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Klarinet Archive - Posting 000067.txt from 2000/07

Subj: [kl] Good/bad music
Date: Sun, 2 Jul 2000 22:40:22 -0400

Bill Wright wrote:

> I've heard some of these teen-aged singers when they are
>caught off camera or off mike or off guard. Some of them
>actually _do_ have a voice, but they don't use it during their
>big numbers. So why not?
> This is a truly ugly idea to suggest, but I think that there is a
>kernel of truth in it. They 'sing down' to their audiences on purpose
>in order that the kids can identify and fantasize "This could be me. I
>could do that."
> When you listen to Burl Ives or Emma Johnson or Itzhak Perlman (or
>even Elvis Presley), you _know_ that you'll never be able to do what
>they do. That's why you listen. But 'modern' media is offering
>something entirely different -- a different psychology altogether. They
>are saying, "Here's something that you can believe that you can do
>yourself. We've done a lot of work to make it appear as if you could.
>It may not be the best music we can produce, but it's the best that you
>can reasonably imagine doing by yourself."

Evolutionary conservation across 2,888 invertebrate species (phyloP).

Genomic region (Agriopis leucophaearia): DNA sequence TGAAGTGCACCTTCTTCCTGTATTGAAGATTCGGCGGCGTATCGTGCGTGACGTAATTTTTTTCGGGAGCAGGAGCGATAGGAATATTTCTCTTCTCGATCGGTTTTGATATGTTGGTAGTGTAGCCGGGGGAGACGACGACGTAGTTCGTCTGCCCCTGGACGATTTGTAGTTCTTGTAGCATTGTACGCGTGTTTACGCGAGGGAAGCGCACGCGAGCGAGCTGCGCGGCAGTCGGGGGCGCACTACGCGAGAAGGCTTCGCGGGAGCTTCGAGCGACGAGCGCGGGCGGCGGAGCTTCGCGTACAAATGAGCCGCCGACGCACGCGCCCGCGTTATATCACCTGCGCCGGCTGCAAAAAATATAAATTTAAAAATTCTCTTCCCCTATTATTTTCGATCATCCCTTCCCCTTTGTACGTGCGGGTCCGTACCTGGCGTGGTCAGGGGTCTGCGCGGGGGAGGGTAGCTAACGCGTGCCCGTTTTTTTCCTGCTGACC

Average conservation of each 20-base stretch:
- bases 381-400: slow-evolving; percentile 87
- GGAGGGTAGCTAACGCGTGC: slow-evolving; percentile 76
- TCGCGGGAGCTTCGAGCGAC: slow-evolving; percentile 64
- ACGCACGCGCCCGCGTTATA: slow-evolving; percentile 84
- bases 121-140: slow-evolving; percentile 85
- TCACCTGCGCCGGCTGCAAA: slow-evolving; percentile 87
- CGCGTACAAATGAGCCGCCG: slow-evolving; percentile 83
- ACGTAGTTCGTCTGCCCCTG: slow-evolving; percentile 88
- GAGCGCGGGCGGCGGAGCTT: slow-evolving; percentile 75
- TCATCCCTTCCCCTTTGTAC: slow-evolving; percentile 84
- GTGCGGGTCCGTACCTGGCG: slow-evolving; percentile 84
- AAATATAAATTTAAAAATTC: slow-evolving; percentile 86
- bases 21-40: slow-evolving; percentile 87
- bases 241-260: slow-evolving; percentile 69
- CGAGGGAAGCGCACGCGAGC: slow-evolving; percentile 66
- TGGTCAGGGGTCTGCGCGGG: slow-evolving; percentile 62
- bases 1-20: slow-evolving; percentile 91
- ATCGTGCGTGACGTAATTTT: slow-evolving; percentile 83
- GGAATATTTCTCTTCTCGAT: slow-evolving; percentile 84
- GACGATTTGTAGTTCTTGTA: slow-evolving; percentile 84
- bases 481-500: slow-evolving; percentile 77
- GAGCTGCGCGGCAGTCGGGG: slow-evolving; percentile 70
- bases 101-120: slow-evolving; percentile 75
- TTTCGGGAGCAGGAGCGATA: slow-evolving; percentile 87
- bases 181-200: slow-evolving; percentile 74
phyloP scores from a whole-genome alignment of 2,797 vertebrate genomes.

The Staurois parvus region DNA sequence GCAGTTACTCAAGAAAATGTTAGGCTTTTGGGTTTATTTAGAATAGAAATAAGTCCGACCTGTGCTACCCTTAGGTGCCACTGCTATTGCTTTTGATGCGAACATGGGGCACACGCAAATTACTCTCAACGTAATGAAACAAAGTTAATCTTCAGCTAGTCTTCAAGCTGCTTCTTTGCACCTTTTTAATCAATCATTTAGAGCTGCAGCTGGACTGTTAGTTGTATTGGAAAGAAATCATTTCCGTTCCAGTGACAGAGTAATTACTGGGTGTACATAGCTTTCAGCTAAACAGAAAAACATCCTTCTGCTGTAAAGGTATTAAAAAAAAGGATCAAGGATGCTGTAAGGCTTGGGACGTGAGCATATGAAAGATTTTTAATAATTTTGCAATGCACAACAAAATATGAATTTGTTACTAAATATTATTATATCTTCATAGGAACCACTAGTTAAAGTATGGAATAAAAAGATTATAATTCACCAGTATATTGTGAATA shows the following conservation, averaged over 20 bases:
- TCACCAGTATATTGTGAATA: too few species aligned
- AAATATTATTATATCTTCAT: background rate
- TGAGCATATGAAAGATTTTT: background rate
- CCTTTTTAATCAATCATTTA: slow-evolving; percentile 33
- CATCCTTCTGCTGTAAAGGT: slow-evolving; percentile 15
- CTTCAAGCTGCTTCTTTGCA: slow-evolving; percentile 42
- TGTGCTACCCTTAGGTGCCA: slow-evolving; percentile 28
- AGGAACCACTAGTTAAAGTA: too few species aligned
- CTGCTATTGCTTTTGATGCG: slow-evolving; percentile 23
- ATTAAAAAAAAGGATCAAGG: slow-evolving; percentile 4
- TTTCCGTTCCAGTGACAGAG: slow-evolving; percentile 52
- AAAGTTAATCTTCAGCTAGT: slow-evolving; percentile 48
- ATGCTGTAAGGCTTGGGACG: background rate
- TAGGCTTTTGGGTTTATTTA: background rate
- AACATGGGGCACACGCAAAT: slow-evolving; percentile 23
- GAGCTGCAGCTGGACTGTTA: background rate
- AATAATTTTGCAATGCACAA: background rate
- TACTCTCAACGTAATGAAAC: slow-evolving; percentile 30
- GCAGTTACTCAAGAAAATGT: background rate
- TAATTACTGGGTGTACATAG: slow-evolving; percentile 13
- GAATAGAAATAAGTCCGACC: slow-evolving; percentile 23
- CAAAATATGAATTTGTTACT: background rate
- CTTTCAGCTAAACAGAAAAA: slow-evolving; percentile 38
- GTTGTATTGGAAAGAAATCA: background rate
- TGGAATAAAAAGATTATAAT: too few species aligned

Bravo Bill -

Watch any TV commercial aimed at young males. First, there is someone
doing an impossible athletic feat. Then the same person sticks his face into
the camera lens and waggles his tongue. The message: Even if you can't dunk
a basketball, you can be like me just by being obnoxious.
The meta-message: You don't have to work hard. You just have to
"appreciate" it. It's no different than "use this hair tonic and Get Girls."
Just more blatant.
The answer is: When you can do a slam dunk like that, then you can be as
rude as you like, but not until.
Of course you can criticize. Even a beginner can hear a mistake by even
the best player. But making a "beginner" sound can be funny only when you
know how to do it better. You don't have to earn the right to play badly --
that comes naturally -- but you do have to earn the right to be taken

My grouch for the day.

Ken Shaw

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